Google’s über cookie
Marketers are trying to collect a lot of data, in a move towards big data. But Google and users are fighting against it : keyword not provided, cookie not accepted, location turned off, notification turned off.
On the other hand, we are leaving more data trails than we have ever done before. Even garbage cans are scanning our mobile phones to get the MAC address from your phone to understand how many times you came by (they’ve stopped that now due to protest).
Next thing is you’ll get an iBeacon alert trying to sell you something because they know you’ll pass by on monday at 8u30.
Think about this for a second how addicted we are to our mobile devices and how addicted we are to using cool technology like Google. In many ways you could say Google knows us better than our wives or our husbands because all the stuff we put in there lasts seven years.
Google’s über cookie is coming
Google is in a way walking a very thin line. On the one hand they claim to protect our privacy (keyword not provided), but on the other hand Google is reinventing the bowser cookie into an über cookie: AdID.
The stuff you browse on your laptop and the stuff you browse on your smartphone could all be lumped into one big profile on you. Advertisers will be able to tap into this information, because that’s where the money comes from for Google. Some even speculate that Google will connect your online behavior with your real profile.
Content marketing is changing from an art to a science. That’s what I talked about at an event a few days ago.
The event is called Trends Night, and is organized by STIMA, the largest independent marketing industry organization in Belgium.
The event featured a couple of excellent speakers like Bart De Waele (@netlash), Hakim Zemni (Insites Consulting, @hakimzemni), and Norm Johnston (Mindshare, @ntjohnston).
Admittedly, no big international names, but what they said was pretty interesting. You can find their presentations on Slideshare:
And I spoke about:
Content marketing is becoming smart content marketing. And in general, marketing is transforming from an art to a science, or something in the middle if you will.
Here’s why… Read more
I’m looking at it and I just don’t quite get it. Banner ads don’t work, and yet marketers still keep investing in it. According to a recent article in Smart Insight click-through rates remain impressively low with “banner blindness” as a key reason for ignoring ads.
One day, someone needs to explain me why a marketer doesn’t get fired by the CEO for spending thousands of ad euros and reporting a conversion of 0.2%. But let’s keep that discussion for another time.
Native advertising. They are the latest addition to digital advertising land. Named as the “disruptive” technology that will change the advertising business model. It is considered the fresh air that the beleaguered publishers need.
They seem to be more efficient, according to recent research from IPG Media and Sharethrough:
- Consumers looked at native ads 52% more frequently than banner ads.
- Native advertisements registered 9% higher lift for brand affinity and 18% higher lift for purchase intent responses.
- Consumers looked at native ads more than the original editorial content.
Some feel as native advertising is the same as advertorials or article marketing.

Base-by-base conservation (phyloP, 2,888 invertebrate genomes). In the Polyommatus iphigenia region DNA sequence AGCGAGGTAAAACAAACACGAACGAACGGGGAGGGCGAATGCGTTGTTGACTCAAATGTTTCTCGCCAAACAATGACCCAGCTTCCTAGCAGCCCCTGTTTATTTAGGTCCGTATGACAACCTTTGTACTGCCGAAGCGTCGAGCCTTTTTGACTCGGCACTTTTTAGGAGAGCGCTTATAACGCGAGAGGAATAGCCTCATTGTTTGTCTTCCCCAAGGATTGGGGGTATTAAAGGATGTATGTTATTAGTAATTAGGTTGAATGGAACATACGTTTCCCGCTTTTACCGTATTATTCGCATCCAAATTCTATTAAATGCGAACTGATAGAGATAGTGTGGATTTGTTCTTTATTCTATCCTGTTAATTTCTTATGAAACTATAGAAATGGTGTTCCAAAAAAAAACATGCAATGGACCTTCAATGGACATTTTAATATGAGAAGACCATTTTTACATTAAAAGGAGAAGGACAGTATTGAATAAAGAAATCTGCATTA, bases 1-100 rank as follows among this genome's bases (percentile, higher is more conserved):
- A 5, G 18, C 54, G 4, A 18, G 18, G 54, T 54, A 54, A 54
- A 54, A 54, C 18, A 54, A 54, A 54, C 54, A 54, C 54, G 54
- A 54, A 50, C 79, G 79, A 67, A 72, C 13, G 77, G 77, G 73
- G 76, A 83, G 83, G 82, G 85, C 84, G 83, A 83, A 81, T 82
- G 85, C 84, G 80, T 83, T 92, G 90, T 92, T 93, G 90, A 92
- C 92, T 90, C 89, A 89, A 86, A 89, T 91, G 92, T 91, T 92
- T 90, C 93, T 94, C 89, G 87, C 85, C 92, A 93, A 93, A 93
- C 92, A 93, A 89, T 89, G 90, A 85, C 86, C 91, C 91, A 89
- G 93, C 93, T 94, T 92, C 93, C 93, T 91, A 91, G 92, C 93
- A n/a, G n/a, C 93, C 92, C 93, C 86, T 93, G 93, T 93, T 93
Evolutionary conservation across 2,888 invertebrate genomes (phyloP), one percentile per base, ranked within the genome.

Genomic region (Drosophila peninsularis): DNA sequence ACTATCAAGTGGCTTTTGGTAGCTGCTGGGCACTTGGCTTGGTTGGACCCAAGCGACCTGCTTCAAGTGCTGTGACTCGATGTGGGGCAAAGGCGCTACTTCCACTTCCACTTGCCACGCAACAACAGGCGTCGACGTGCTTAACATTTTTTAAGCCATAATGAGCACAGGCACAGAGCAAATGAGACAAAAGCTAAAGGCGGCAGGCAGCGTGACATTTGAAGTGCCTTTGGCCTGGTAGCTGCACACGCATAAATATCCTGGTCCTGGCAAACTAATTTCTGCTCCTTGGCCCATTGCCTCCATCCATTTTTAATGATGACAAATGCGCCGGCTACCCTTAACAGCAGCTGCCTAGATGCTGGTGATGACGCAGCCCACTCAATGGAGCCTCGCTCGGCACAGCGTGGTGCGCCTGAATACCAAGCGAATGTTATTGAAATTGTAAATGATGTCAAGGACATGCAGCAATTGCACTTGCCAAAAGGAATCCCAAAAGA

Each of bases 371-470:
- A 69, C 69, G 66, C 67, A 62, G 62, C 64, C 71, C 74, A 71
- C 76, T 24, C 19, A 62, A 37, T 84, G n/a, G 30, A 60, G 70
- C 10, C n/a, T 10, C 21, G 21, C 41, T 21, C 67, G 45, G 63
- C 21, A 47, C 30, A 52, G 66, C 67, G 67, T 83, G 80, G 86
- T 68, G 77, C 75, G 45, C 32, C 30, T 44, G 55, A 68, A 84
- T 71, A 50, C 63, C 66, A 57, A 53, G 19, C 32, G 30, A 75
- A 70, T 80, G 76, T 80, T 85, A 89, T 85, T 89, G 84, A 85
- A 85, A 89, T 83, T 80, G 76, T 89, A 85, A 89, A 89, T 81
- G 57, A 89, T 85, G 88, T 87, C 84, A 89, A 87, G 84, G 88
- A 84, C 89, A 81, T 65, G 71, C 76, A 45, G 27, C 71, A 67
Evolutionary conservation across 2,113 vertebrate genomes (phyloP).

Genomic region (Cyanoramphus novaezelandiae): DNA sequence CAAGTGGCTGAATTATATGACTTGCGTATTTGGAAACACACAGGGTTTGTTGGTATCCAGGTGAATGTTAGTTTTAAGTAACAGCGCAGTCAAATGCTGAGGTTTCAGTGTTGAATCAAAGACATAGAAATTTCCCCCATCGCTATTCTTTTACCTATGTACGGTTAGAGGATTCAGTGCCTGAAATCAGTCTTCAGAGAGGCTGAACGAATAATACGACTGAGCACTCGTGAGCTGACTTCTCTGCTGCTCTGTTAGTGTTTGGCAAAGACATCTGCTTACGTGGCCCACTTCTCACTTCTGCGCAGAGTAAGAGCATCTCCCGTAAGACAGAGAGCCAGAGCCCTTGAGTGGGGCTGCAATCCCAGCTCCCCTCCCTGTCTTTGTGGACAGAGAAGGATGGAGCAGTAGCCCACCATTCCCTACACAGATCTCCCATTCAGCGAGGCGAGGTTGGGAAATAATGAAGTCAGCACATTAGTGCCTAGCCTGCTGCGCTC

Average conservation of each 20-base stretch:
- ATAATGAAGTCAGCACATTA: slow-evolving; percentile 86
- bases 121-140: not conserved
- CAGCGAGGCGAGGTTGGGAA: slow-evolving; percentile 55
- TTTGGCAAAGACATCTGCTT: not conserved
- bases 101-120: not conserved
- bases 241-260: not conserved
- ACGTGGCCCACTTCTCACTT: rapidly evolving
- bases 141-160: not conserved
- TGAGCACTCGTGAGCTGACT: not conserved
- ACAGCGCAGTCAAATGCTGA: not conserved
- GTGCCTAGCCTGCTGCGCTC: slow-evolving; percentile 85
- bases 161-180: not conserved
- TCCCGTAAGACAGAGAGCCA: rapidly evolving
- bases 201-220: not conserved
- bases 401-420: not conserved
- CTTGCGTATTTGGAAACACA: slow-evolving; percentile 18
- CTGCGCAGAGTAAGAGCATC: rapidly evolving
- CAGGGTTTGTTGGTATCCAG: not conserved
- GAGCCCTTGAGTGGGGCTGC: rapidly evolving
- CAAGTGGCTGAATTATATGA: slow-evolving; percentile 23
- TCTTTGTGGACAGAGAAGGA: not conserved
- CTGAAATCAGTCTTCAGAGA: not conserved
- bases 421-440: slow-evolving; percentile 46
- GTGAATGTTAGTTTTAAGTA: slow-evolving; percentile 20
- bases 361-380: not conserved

OK. So what is native advertising? And do you need to use it your marketing mix? Read more
I could pull up Wikipedia, but let me quickly translate what most of us understand under the job-title “Digital Marketer”. A digital marketers is someone who wants to influence customers with websites, blogs, video’s but also with online ads, email and social media, so they will choose your brand.
Something like that? I think you agree with me this is close enough as a definition. The exact definition is even not that important at this moment.
Not so long ago Mashable published an infographic about the different types of digital marketing people they see. In that article they visualize “puppets” representing digital marketers who are all good in something: one is the social, the other is the data-person, and yet another is in the “let’s make it pretty” department.
It keeps surprising me that we marketers have such a hard time in selling ourselves, and this article certainly doesn’t help.
Why are digital marketers not busy with what is really important for the company? Read more
This is me in Torbole, Lake Garda, Italy
I have made a big decision in my life. Well, it’s a big decision for me at least. Already for a couple of years I have been dreaming of creating my own company, and I finally made that decision.
My wife is calling me crazy, but I’m going to do it anyway. As of January 2014 I won’t be working for an employer anymore.
It wasn’t an easy decision. I mean, I live extremely close to work, I have a decent pay, and lot’s of extra’s. But I’m going to do it.
Why am I doing this? Because I got really, really passionate about something. Read more
This blog post gives you insight why fragmented digital marketing efforts are not giving the expected results. It explains how the C-suite must work together to build a digital culture, and create new opportunities.
Companies have been investing in digital, but in many cases as silo-run initiatives. By changing your company culture and leading the coordination of digital initiatives, companies can reap the benefits of digital to lead the competition.
Many companies have developed e-commerce, e-business, social and mobile strategies. These strategies usually haven been developed by business leaders out of fear, having seen the likes of Kodak, Barnes & Noble or Blockbuster fail to adapt the digital era.
Travel agencies, book stores, newspapers, and video renting are all industries that have been erased because of digital. Read more